Communities go into the ‘Dragons Den’ for local projects

Bridge bid one of 30 seeking a share of £60,000 pot
Bridge bid one of 30 seeking a share of £60,000 pot this month

A COMMUNITY FUNDING initiative has proven so popular that it has had to be split into two sessions over the next two months.

The Participatory Budgeting Project ‘Money for Moray’ uses Moray Council and Scottish Government funding, and invited local groups to bid for their project using a ‘Dragon’s Den’ style presentation.

Following their initial application, groups who pass an initial eligibility criteria are invited to make a two-minute presentation, with those taking part voting for the bids that they believe are the most deserving.

An initial sum of £60,000 was allocated to the first session taking place in Rothes later this month, with a second £60,000 being opened up later in the year.

However, such was the volume of eligible applications, the local authority has decided to hold the session in Rothes on May 28 and a further session on June 26 – with each session seeing groups bidding for a share of separate £60,000 pots.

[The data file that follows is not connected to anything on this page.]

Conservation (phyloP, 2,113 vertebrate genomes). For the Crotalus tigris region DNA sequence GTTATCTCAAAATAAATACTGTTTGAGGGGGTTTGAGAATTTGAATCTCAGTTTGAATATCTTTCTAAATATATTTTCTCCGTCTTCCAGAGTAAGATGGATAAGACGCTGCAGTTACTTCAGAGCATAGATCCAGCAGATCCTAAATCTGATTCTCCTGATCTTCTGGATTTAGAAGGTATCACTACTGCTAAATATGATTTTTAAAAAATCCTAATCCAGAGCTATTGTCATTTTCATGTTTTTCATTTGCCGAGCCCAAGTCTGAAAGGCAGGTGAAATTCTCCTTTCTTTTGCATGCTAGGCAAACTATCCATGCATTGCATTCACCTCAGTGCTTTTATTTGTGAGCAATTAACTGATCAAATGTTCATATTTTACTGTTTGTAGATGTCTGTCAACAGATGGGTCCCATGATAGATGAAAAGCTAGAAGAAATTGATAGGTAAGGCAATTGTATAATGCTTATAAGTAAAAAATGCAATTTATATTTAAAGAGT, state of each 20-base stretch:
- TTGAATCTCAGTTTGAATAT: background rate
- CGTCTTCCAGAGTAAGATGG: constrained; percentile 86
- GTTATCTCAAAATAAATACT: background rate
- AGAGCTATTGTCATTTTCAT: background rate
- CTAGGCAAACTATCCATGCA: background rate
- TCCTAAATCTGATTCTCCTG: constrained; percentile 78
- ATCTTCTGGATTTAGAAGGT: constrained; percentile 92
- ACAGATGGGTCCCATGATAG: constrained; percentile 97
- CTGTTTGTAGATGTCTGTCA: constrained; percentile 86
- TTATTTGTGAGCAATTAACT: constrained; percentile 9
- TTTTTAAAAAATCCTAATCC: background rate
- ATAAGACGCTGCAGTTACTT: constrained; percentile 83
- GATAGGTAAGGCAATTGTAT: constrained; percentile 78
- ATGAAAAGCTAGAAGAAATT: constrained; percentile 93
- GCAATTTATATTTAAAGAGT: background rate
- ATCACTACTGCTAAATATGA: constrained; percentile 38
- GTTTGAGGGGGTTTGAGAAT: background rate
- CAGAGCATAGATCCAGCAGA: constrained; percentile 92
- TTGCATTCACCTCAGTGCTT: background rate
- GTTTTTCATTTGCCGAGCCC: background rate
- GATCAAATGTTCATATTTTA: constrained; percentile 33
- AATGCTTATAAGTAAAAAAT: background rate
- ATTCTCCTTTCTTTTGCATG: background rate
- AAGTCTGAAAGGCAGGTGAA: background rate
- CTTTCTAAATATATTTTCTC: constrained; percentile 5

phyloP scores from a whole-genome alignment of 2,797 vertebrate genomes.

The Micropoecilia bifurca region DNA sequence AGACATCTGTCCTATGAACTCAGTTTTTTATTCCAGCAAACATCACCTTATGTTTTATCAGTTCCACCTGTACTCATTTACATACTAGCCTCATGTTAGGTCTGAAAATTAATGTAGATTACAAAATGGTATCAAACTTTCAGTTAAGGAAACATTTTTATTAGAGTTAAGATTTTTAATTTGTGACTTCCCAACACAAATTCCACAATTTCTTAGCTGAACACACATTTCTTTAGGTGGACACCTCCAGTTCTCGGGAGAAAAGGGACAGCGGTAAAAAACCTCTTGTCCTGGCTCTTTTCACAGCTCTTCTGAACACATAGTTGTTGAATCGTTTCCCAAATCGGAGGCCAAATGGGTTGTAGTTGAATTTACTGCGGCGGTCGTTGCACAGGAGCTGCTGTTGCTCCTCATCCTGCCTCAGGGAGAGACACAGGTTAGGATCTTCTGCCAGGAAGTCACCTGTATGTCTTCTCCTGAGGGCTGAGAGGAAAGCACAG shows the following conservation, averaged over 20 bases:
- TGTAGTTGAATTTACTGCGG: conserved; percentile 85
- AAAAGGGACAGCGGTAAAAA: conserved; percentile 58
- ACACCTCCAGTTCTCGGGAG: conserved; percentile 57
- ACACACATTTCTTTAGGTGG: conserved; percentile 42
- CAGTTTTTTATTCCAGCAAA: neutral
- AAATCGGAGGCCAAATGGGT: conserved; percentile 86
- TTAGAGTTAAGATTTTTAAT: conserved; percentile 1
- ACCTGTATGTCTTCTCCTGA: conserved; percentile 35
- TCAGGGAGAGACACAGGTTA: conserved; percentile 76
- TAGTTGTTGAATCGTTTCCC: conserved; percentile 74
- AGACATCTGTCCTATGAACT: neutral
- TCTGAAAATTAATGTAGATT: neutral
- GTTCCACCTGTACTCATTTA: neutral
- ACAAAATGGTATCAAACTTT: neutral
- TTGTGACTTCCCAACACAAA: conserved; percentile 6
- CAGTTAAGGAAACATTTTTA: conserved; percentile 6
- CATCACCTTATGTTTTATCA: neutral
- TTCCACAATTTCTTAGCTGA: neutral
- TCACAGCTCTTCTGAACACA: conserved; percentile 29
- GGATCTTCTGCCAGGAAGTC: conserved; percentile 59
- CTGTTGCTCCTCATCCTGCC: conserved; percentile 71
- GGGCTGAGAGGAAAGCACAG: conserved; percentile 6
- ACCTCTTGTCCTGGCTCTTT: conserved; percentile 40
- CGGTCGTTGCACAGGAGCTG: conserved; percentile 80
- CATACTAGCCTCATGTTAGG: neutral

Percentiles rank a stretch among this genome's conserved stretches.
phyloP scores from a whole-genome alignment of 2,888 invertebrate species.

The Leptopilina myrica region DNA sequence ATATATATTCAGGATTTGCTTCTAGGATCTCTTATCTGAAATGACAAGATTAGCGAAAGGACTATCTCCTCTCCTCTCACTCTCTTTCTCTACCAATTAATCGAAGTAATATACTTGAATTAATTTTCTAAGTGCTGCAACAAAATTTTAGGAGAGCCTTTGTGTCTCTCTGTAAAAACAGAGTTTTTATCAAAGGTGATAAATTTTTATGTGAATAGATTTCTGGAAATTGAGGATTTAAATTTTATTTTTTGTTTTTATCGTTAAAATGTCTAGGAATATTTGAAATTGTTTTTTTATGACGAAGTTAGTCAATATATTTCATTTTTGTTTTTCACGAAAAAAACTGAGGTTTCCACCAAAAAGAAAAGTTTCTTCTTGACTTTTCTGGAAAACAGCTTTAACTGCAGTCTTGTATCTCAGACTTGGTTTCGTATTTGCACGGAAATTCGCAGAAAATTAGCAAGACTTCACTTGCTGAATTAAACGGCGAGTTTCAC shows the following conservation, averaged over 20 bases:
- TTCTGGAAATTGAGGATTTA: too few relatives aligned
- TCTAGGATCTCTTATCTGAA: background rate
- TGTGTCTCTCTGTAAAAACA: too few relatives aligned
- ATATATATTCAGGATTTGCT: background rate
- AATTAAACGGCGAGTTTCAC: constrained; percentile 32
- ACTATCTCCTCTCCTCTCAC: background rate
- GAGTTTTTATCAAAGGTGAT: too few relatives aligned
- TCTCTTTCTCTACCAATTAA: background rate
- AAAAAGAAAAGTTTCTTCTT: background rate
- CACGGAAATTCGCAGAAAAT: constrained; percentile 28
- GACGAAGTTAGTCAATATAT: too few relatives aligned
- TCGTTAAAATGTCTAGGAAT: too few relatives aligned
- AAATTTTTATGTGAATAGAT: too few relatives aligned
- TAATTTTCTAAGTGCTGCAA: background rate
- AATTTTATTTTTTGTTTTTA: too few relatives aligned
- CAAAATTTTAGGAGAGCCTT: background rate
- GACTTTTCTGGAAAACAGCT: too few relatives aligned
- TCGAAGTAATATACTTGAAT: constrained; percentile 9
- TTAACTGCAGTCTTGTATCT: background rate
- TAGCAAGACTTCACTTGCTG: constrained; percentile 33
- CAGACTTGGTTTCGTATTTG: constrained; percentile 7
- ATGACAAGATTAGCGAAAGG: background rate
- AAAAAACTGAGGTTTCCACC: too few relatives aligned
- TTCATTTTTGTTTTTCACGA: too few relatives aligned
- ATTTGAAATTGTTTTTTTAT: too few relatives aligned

Yesterday the council revealed that a total value of £317,600 had been applied for against the initial £60,000 – although around 20 applications were rejected immediately as they did not meet the required criteria. Because of the volume of eligible bids, it was decided to use the second cash pot, which had been planned for a second round in the Autumn, immediately.

At each of the presentation sessions, 30 community groups will now outline their projects. All participants will be asked to remain for the duration of all presentations, to ensure that the voting system gives every group an equal opportunity of success.

Among the groups bidding for funding is the Lossiemouth Community Development Trust, who will make their pitch at the May 28 session in Rothes. A spokesman for the group said: “It was clear to us from the outset that this was a very fair and equitable method of distributing the funding provided by the Scottish Government and Moray Council.

“We were delighted to be informed that our bid met the criteria and we have been given a slot in which to pitch for funding to pay towards legal fees to establish once and for all the ownership of the iconic Seatown Bridge over the River Lossie.

“Only when that is achieved can our community move forward with plans to take control of the bridge and preserve it for future generations.  Now we hope to convince other bidders that our cause is a worthy one and we are very much looking forward to the challenge.”